International Experience, Global Learning

Marketing prof's courses blend academics, practical knowledge

The genesis of Purdue’s involvement with the town of Fulton, Indiana, actually began when Chad Allred, a clinical assistant professor of marketing, took his family on a vacation to Southeast Asia in 2012. There, he encountered the historic, artisanal woodcarving village of Baan Tawai, Thailand.

Allred was saddened to see that economic pressures and globalization prevented these artisans from supporting themselves or their families solely by practicing their craft. Where some would see failure, however, Allred saw opportunity.

He returned to Purdue’s West Lafayette campus and integrated it into his experiential marketing class to focus on building a cohesive brand for the village and sharing it with the world through marketing research, web magazine development and social media.

Chad AllredEventually, that led to a student organization that is run like a consulting firm with one mission: to help Baan Tawai thrive in the modern business world. Students donate their time to help with everything from logistics, sales and marketing to social media.

In addition, Allred has developed an undergraduate/graduate experiential learning initiative — Social Entrepreneurship in Southeast Asia. He and his students collaborate with the students and faculty of North-Chiang Mai University to continue helping Baan Tawai’s economy through a variety of in-class (academic year) and on-site (study abroad) activities that continue to receive local, national and international media attention.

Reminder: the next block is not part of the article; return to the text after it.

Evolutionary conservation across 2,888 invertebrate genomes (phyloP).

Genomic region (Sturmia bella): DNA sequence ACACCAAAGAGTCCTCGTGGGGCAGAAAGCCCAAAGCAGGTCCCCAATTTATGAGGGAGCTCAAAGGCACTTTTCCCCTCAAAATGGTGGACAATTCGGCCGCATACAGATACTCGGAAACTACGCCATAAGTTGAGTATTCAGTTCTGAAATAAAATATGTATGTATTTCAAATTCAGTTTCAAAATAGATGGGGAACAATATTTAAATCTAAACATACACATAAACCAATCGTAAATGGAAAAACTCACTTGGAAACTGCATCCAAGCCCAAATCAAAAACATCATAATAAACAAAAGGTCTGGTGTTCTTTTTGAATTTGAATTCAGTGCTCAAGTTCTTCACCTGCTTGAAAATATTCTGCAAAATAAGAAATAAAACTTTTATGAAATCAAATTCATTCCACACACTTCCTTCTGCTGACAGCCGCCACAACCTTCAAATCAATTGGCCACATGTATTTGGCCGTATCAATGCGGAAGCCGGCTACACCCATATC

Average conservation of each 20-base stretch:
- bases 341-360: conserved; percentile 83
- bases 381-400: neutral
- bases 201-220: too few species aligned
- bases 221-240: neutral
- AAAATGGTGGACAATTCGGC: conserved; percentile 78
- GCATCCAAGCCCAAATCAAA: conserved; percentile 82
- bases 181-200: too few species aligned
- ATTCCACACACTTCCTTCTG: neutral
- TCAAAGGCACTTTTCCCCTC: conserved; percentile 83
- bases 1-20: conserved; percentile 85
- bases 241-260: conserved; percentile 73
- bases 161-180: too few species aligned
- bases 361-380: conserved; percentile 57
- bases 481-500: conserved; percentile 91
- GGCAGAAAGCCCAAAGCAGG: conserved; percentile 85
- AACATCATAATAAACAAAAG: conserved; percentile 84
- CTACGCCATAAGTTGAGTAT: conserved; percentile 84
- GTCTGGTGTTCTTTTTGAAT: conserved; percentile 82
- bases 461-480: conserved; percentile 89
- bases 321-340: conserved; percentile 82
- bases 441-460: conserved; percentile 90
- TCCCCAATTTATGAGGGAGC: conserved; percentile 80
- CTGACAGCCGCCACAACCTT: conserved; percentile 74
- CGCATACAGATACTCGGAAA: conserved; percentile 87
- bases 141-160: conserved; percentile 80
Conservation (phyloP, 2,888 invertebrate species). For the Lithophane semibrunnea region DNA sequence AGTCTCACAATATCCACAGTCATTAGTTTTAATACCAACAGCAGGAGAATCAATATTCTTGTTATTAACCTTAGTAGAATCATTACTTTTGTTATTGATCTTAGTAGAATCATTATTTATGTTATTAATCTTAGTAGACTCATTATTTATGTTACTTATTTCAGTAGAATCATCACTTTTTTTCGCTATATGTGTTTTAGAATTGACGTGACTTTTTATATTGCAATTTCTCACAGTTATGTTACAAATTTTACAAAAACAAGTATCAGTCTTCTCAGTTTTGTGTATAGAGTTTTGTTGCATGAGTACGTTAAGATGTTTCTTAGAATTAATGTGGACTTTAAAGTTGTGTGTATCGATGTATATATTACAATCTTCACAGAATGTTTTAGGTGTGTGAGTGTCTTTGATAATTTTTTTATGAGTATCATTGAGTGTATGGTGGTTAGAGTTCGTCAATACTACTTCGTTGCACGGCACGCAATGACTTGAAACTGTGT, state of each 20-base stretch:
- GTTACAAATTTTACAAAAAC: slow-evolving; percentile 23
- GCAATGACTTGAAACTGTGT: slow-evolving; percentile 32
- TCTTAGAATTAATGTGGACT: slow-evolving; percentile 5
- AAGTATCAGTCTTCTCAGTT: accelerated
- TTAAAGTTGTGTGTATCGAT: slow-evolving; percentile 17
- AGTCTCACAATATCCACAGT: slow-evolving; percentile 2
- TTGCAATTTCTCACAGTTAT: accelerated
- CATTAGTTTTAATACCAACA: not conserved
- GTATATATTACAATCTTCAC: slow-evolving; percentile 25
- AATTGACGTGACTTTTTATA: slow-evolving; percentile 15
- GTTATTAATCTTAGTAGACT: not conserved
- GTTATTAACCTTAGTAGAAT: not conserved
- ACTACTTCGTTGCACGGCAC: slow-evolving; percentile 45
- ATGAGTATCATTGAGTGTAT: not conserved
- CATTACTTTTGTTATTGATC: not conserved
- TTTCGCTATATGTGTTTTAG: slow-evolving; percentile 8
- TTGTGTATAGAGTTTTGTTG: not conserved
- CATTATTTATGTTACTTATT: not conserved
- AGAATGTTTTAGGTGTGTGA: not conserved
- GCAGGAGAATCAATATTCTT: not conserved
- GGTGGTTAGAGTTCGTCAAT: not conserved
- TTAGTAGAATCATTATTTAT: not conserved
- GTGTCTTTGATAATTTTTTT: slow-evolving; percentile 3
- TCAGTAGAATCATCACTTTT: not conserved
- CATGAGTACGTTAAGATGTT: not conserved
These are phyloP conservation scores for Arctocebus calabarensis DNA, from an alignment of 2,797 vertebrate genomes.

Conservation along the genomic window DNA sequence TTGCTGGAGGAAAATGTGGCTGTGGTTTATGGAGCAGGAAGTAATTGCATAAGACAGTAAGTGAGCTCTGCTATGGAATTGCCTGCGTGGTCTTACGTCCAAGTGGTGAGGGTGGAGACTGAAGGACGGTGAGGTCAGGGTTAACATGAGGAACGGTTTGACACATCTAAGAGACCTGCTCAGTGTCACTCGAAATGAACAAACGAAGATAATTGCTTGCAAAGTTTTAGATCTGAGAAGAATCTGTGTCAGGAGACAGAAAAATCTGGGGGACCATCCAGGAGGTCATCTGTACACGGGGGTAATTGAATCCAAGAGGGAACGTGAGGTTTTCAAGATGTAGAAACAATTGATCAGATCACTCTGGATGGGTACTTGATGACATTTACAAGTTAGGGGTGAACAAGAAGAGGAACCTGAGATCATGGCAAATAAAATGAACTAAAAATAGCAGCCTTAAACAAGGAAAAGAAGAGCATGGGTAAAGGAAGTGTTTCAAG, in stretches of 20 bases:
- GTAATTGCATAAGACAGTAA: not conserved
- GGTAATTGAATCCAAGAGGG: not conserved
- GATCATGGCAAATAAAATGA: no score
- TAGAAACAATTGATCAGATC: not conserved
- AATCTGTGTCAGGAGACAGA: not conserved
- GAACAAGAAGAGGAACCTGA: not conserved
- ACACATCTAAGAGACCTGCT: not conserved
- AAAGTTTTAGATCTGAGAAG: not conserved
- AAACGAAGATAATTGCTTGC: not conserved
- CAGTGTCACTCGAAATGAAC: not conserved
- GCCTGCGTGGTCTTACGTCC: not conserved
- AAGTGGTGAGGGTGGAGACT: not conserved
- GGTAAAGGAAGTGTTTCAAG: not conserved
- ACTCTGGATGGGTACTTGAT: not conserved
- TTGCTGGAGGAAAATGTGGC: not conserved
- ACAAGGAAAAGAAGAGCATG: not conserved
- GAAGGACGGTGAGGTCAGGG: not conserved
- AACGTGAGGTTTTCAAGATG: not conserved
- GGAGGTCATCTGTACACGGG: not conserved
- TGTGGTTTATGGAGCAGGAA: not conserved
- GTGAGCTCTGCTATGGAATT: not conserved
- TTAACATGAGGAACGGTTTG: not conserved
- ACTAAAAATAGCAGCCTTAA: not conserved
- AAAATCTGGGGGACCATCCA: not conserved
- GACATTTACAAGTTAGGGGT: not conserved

As an educator, Allred sees the student involvement in such projects as much more than a worthy cause. “One of the Purdue Moves initiatives is to increase international experiences and, at the same time, place more emphasis on mentoring students and helping them to use their classroom knowledge in extracurricular activities,” he says. “I can’t think of projects more aligned with that vision than these.”

He also has initiated other experiential learning projects, including an international marketing course that teamed students with www. to market products created by impoverished artisans in countries around the world, including Cambodia, India, Peru, the Philippines, Tanzania and Uganda.

Allred’s commitment to experiential learning reflects his professional career, which he began as an electrical engineer at Eyring Research Institute in the mid-1980s designing digital equipment for 3M and Exxon. He then earned an MBA and began his business career at Novell, where for nearly a decade he pioneered innovative alliances, advanced professional associations and managed award-winning services and technologies.

When Allred left industry in the late 1990s to pursue his PhD at Purdue’s Krannert School, he brought that experience into his research and teaching.

“There’s no question that my orientation is a blend of academic and practical,” he says. “Many students leave school with the right skills and tools, but not the right mindset. They don’t always understand that being a manager is different than being a strategist or a tactician.

“That’s perhaps one of the most valuable aspects of experiential learning — taking grand ideas and social challenges and letting students put some teeth into them. Long-term projects like those we’ve initiated in Baan Tawai and Fulton need to have memory and continuity. Each team of students builds on the work of those who preceded them. That gives it more longevity and impact.”

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